When we apply these considerations to Hamer’s data, we make a surprising discovery. If we accept his own hypothesis of the relation between the Xq28 marker and the behavioral trait, the maximum heritability of homosexuality in the group he studied is 67 percent, which may seem a remarkably high figure. Yet this group was a particularly selected one: the seventy-six study participants openly acknowledged being gay, and had volunteered for the study. What Hamer’s results do not tell us is what the influence of the Xq28 marker in the general population might be. He infers from various mathematical calculations “that Xq28 plays some role in about 5 to 30 percent of gay men.” But he admits that this is merely a preliminary estimate and that accurate measuring of Xq28 heritability in the general population remains to be done. In fact, a frequent criticism of Hamer’s Science paper was that he did not measure the incidence of Xq28 markers among heterosexual brothers of gay sibling pairs. Without this information, it is impossible to guess the influence of any genes that might be located at Xq28. Their effects will be unpredictable at best, and any interaction with the environment will assume critical importance.

At this point, science inches uneasily toward dogma and diatribe. Hamer cites Richard Lewontin’s Not in our Genes15 as one of his early inspirations to change the direction of his research. Hamer writes that he

knew that [Lewontin] had criticized the idea that behavior is genetic, arguing instead that it is a product of class-based social structures…. Why was Lewontin, a formidable geneticist, so determined not to believe that behavior could be inherited? He couldn’t disprove the genetics of behavior in a lab, so he wrote a political polemic against it.

Indeed, Lewontin has frequently provided cogent arguments against the view that heritability can help delineate the effects of genes on human behavior.16 He has described the separation of behavioral variation into genetic and environmental contributions and the interaction between the two as “illusory.”17 For him and his co-writers, such a model “cannot produce information about causes of pheno-typic difference,” i.e., differences in observable physical and mental traits. The precise meaning of heritability forces the inevitable conclusion, Lewontin has written, that whatever proportion is quoted, it “is nearly equivalent to no information at all for any serious problem in human genetics.”

Imagine Dean Hamer’s astonishment, therefore, when he received a letter from Richard Lewontin in 1992. A Harvard professor teaching genetics and behavior had invited Hamer to submit a pamphlet describing his research as an example of “conceptual advances” in “modern behavior genetic studies.” He had willingly complied, but only later discovered that it had been ruled “scientifically unacceptable” by Ruth Hubbard, an emeritus professor at the Harvard Biological Laboratories deeply skeptical about determinism. In his letter, Hamer writes, Lewontin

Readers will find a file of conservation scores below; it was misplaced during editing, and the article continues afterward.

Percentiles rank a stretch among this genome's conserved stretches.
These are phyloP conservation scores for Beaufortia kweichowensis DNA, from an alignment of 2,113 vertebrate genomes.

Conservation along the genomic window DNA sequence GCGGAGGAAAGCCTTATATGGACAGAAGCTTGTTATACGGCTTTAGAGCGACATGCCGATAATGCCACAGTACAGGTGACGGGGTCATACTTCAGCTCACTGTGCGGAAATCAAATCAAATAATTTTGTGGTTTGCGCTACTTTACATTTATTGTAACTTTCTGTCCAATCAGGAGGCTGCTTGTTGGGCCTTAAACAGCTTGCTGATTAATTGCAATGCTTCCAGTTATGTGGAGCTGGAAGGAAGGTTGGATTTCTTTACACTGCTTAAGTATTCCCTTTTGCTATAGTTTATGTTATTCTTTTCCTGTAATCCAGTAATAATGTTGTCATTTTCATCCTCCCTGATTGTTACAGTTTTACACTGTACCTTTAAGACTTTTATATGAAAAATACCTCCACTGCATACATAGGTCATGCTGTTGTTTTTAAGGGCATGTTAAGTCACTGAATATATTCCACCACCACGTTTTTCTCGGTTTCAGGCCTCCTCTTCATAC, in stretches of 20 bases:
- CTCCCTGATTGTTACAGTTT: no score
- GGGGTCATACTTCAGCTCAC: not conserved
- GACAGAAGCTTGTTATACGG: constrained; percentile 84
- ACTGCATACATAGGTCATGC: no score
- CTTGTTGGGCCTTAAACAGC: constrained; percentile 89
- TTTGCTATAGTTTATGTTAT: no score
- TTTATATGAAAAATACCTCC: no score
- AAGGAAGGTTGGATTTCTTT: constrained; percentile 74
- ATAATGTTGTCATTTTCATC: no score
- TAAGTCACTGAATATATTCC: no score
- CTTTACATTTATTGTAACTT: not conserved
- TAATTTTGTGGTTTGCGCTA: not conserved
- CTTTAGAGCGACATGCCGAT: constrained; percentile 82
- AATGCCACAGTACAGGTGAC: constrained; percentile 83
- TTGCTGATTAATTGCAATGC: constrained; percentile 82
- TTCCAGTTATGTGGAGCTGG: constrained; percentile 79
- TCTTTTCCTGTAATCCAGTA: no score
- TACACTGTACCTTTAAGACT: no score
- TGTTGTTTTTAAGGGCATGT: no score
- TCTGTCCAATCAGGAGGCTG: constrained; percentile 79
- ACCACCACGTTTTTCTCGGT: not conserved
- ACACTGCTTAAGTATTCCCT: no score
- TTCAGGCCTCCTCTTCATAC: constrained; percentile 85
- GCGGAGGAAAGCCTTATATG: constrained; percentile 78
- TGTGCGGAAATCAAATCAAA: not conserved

went on to theorize that human behaviors must be “very, very far from the genes” because “there are some at least that we know for sure are not influenced by genes as, for example, the particular language one speaks.” That made about as much sense as saying that since some people eat tacos and some eat hamburgers, there is no biological drive to eat.

Hamer, tongue firmly in cheek, offered to give Lewontin’s students a lecture on how good research into behavior genetics is done. Lewontin accepted. On the day of his scheduled talk, Hamer faced not only Lewontin but also Ruth Hubbard and Evan Balaban (a co-author of the hostile letter later published in Science). Hamer described his methods carefully and stressed that his research could identify only potential genetic influences and not isolate specific genetic causes of behavior. At the end of the lecture, Lewontin indicated that he had no dispute with Hamer after all, and left the classroom without further comment. One wonders from this if Lewontin has modified his views on studying genetic contributions to human behavior.

Although it is true that heritability is only a crude measure of genetic influence, it remains a valuable research tool if, as one scientist has said, the researchers realize that

genetic influence on behavior appears to involve multiple genes rather than one or two major genes, and nongenetic sources of variance are at least as important as genetic factors…. This should not be interpreted to mean that genes do not affect human behavior; it only demonstrates that genetic influence on behavior is not due to major-gene effects.18

More importantly, one can move beyond the “lump sum” theory of genetic influences to study the way in which genes affect behavior over time, or to discover how a gene influences different but possibly related behaviors, for instance both sexual preference and aggression.

Lewontin also cited the “terrible mischief” that could result from a research program based on heritability as his reason to suggest stopping “the endless search for better methods of estimating useless quantities.”19 Hamer agrees that precise genetic determinacy is an impossible goal; his 1993 article for Science on DNA markers also ended with an unusual admonition: